All in all I think the Gibson BFG is a cool guitar for anyone who wants a really stripped down and simple Les Paul that trades in class for a raw power that just embodies the very spirit of rock n' roll. They're now discontinued but you can still find them used for about $800 which isn't a bad deal. You aren't getting much in the features department, but the tone is more than enough to cover you. Try one out for sure.
cookies

We are using cookies!

Yes, Audiofanzine is using cookies. Since the last thing that we want is disturbing your diet with too much fat or too much sugar, you'll be glad to learn that we made them ourselves with fresh, organic and fair ingredients, and with a perfect nutritional balance. What this means is that the data we store in them is used to enhance your use of our website as well as improve your user experience on our pages (learn more). To configure your cookie preferences, click here.

We did not wait for a law to make us respect our members and visitors' privacy. The cookies that we use are only meant to improve your experience on our website.

Our cookies

Cookies not subject to consent

These are cookies that guarantee the proper functioning of Audiofanzine and allow its optimization. The website cannot function properly without these cookies.

Website preferences

We store your preferences so that you do not have to re-enter them every time your come back (forums options, dark or light theme, classifieds filter, standard or buzz news, newsletters popups...).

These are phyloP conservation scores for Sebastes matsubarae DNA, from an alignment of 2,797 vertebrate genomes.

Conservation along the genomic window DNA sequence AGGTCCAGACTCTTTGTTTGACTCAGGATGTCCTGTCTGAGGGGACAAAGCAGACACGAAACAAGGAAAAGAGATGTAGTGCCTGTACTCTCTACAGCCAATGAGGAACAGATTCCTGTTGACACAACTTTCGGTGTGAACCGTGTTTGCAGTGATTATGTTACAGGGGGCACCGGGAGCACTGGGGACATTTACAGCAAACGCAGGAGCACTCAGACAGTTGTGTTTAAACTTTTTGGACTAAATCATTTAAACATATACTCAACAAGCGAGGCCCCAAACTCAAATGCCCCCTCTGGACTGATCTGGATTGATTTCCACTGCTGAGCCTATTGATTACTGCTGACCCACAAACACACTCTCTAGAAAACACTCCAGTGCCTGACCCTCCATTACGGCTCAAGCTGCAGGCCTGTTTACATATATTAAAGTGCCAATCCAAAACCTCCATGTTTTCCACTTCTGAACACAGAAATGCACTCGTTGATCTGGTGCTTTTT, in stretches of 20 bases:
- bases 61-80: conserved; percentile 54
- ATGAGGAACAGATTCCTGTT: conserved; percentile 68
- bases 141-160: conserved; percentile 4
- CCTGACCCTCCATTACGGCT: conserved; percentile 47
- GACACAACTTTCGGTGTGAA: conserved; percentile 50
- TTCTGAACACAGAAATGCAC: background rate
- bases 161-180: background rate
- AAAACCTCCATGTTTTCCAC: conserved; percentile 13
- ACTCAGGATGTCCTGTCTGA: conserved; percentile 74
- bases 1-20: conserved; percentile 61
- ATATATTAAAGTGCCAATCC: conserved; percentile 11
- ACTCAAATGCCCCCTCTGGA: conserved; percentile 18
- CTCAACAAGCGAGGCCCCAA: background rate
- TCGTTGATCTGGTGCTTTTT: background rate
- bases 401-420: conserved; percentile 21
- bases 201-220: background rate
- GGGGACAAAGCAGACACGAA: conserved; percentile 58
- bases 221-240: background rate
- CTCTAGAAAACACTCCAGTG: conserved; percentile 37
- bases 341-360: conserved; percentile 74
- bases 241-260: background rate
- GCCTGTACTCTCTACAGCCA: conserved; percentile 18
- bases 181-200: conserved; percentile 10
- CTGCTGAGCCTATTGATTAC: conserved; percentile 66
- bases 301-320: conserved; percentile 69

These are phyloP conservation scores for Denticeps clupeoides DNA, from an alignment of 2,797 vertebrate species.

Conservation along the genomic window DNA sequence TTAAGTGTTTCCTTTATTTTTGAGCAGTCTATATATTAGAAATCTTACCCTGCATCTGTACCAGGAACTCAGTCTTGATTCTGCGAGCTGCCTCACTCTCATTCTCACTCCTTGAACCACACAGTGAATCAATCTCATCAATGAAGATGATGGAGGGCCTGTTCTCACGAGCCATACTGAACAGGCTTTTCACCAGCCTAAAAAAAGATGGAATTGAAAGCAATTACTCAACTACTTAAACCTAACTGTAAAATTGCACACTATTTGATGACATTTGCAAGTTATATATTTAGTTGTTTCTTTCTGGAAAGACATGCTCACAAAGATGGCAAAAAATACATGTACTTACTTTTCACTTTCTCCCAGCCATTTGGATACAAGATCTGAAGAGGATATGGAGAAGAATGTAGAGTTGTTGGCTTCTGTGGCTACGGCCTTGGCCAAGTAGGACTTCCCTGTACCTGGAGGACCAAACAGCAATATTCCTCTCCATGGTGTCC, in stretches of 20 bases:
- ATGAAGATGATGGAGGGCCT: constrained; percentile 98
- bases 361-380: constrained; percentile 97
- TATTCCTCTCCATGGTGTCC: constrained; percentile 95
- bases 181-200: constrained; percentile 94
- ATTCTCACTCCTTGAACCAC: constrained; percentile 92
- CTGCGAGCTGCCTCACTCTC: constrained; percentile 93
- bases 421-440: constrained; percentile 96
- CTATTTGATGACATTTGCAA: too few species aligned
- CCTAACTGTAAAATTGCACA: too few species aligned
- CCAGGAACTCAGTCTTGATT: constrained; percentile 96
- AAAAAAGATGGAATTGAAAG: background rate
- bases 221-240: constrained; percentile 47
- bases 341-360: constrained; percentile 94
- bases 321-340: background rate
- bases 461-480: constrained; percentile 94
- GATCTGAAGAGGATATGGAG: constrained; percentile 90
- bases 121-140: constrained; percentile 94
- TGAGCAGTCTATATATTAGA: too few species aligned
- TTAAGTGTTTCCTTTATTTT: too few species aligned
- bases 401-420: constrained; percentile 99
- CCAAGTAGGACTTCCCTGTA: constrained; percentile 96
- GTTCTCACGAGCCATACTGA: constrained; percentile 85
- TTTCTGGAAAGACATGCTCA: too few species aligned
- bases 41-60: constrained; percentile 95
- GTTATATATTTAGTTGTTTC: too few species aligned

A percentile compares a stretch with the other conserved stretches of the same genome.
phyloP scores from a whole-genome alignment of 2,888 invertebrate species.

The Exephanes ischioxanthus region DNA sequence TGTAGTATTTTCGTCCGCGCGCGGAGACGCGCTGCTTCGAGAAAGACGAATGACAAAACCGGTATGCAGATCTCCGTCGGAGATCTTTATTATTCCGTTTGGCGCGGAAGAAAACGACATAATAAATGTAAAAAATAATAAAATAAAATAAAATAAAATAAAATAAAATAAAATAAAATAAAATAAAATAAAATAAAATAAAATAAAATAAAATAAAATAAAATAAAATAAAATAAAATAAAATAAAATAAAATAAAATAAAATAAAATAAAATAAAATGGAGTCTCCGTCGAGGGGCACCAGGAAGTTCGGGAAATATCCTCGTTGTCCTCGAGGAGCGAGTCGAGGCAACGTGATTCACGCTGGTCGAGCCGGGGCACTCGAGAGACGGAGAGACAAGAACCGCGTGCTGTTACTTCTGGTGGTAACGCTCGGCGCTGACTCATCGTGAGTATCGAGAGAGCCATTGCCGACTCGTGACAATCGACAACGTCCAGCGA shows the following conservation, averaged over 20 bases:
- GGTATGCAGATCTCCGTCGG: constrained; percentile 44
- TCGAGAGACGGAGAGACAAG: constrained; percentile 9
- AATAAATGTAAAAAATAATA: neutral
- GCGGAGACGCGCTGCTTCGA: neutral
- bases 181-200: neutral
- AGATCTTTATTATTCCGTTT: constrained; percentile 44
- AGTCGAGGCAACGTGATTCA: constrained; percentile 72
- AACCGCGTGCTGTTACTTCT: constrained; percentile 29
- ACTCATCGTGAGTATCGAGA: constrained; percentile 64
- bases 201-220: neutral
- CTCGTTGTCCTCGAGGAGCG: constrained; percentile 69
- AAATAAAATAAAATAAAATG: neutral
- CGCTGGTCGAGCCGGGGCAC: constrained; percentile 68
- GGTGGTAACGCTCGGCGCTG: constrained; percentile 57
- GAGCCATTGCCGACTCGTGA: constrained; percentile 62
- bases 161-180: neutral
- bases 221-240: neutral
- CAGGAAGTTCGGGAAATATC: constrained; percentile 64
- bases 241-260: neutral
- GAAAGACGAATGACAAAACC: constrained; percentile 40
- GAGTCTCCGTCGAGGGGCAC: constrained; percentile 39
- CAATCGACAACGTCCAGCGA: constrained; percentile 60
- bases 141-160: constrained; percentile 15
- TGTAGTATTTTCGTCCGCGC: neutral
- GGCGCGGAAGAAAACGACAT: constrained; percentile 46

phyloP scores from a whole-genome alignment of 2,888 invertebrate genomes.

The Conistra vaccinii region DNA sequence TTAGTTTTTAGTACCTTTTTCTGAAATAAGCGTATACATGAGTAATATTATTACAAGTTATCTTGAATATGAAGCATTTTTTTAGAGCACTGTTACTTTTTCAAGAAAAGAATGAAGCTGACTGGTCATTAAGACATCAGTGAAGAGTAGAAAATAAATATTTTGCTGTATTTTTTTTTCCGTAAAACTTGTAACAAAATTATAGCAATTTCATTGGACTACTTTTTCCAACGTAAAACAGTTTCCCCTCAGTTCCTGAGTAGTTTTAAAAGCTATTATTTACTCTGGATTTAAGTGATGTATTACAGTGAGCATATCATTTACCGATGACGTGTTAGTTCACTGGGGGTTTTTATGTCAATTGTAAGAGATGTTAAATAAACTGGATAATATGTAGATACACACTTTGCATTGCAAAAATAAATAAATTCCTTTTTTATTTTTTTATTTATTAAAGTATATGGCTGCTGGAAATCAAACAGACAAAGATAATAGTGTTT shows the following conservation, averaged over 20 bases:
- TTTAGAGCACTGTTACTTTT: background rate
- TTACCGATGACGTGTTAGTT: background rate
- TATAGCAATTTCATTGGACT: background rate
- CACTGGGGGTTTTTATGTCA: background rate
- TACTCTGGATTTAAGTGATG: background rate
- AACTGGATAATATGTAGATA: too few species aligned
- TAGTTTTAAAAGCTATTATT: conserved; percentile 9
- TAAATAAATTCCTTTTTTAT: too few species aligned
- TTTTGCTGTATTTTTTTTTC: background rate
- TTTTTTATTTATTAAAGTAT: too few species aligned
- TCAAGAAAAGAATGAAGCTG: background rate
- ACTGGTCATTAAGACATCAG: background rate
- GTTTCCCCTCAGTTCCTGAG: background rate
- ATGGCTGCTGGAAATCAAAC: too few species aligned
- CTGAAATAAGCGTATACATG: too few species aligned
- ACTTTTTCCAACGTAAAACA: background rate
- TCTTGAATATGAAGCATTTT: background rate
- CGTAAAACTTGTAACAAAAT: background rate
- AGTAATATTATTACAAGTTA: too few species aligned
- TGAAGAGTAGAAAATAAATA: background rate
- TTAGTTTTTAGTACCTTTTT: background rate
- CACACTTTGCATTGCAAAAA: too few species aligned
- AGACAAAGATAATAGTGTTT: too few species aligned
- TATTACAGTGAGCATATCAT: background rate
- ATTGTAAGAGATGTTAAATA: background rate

Log in

This one makes sure you don't have to re-enter your credentials every time you visit Audiofanzine.

Analytics

This data allows us to understand the use that our visitors make of our website in an attempt to improve it.

Advertising

This information allows us to show you personalized advertisements thanks to which Audiofanzine is financed. By unchecking this box you will still have advertisements but they may be less interesting :)

We did not wait for a law to make us respect our members and visitors' privacy. The cookies that we use are only meant to improve your experience on our website.

Our cookies

Cookies not subject to consent

These are cookies that guarantee the proper functioning of Audiofanzine and allow its optimization. The website cannot function properly without these cookies.

Website preferences

We store your preferences so that you do not have to re-enter them every time your come back (forums options, dark or light theme, classifieds filter, standard or buzz news, newsletters popups...).

Log in

This one makes sure you don't have to re-enter your credentials every time you visit Audiofanzine.

Analytics

This data allows us to understand the use that our visitors make of our website in an attempt to improve it.

Advertising

This information allows us to show you personalized advertisements thanks to which Audiofanzine is financed. By unchecking this box you will still have advertisements but they may be less interesting :)


You can find more details on data protection in our privacy policy.